coyrls
    Yes, some lifestsyling makes sense for that. Traditional lifestyling has two parts:

    1. reducing ups and downs due to market movements close to retirement.
    2. matching annuity rate changes by using annuity-related investments such as gilts.

    The gilt bit doesn't make sense for the 25% tax free or more DB pension case but the market movement part does. For someone who's paying attention it's probably better to turn off lifestyling and manage the fund choices themselves. Lifestyling plans have in some cases started way sooner than seems sensible to me, as much as fifteen years before retirement, reducing investment returns for that whole period.

    Buying more DB income usually doesn't make sense because the reverse commutation rate is usually poor. But if the rate is OK and competitive with state pension deferral or a better paying annuity then it can be a good move.
    Originally posted by jamesd
    I think there are two reasons to manage your fund choices as you come up to retirement. The first, as jamesd says is the 25% tax free lump sum, which you can gradually move to a cash equivalent to make the sum a bit more predictable. Another reason for moving to a cash equivalent is if you are going to have to transfer your pension in cash (e.g. from an occupational DC scheme to a SIPP because the occupational scheme doesn’t offer drawdown). As you are not in control of the point at which your funds are converted to cash, you cannot control what the transfer sum will be unless you adjust your investments. You most likely will also be out of the market for several weeks while the transfer takes place before you can reinvest the cash.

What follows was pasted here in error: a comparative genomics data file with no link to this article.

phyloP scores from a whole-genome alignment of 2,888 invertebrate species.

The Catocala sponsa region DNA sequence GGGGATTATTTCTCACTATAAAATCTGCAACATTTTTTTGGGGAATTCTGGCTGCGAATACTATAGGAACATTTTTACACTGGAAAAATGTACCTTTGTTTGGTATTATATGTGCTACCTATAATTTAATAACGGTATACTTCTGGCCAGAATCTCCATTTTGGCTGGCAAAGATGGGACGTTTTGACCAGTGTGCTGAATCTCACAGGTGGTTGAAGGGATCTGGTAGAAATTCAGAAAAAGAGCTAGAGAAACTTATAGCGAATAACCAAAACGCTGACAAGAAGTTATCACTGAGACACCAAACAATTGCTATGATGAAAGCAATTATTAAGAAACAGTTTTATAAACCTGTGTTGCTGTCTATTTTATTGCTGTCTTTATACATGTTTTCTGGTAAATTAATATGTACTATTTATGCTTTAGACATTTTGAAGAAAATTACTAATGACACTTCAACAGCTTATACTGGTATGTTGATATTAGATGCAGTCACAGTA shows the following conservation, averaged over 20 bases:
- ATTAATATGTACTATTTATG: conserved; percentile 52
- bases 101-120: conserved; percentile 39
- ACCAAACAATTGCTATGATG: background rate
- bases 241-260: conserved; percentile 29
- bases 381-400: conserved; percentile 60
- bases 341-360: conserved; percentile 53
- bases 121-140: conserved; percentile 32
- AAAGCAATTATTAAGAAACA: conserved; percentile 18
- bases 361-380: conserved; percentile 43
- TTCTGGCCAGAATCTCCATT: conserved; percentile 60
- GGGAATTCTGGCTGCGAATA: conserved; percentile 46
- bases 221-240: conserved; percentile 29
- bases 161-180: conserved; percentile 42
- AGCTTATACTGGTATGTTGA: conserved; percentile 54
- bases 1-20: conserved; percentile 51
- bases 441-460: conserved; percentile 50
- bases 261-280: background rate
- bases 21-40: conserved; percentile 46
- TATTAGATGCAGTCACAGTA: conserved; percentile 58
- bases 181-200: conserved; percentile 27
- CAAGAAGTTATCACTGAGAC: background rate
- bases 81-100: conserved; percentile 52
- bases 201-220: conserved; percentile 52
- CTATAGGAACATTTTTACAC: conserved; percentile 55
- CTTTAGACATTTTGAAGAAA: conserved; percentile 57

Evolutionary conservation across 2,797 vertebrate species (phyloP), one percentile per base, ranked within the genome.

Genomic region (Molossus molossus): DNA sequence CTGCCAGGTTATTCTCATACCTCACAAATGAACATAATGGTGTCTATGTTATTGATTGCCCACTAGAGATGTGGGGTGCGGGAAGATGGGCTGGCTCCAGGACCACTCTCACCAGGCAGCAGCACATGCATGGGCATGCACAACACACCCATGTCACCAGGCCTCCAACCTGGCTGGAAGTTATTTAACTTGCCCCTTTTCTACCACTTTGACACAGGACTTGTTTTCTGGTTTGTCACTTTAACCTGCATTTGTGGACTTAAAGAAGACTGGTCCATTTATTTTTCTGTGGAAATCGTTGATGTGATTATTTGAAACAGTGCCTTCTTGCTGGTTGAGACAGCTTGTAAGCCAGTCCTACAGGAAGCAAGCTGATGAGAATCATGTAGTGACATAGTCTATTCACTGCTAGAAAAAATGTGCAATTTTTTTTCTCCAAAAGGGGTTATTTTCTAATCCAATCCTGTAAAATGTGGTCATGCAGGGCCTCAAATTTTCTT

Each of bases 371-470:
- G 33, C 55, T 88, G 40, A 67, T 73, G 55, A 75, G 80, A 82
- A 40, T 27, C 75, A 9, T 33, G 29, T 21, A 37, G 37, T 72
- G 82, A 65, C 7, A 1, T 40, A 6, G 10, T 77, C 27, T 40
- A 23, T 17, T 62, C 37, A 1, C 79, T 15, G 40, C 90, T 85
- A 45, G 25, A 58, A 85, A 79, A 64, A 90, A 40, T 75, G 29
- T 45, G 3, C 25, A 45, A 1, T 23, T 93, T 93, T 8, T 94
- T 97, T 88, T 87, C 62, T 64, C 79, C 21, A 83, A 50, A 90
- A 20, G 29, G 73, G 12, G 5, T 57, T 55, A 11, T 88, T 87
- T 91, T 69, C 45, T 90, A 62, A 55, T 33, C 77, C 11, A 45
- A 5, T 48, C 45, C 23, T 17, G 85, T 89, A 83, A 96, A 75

I gradually moved my pension to a cash fund over the twelve months prior to transfer to give myself a bit more certainty over the final sum to be transferred. I guess some of this is psychological but I didn’t like the idea of my funds being converted to cash at a date over which I had no control.
    • woolly_wombat
    • By woolly_wombat 19th Oct 16, 10:43 AM
    • 364 Posts
    • 222 Thanks
    woolly_wombat
    Gilt yields are only roughly back to where they were pre-Brexit vote so far but I agree that more increases in yield and decreases in capital value seems likely.

    But lifestyling is in large part obsolete, just like annuities for those close to state pension age in normal good health with typical pot sizes, so it's perhaps worth considering getting out of that if you're in it. Enough in low volatility options to pay for any fixed in time spending that you plan to do can be useful though.
    Originally posted by jamesd
    I have been concerned for some time about one of my OH's pensions, which had lifestyling.

    Action has already been taken.

    I thought this article was interesting:
    http://monevator.com/weekend-reading-when-is-an-inflation-target-not-an-inflation-target/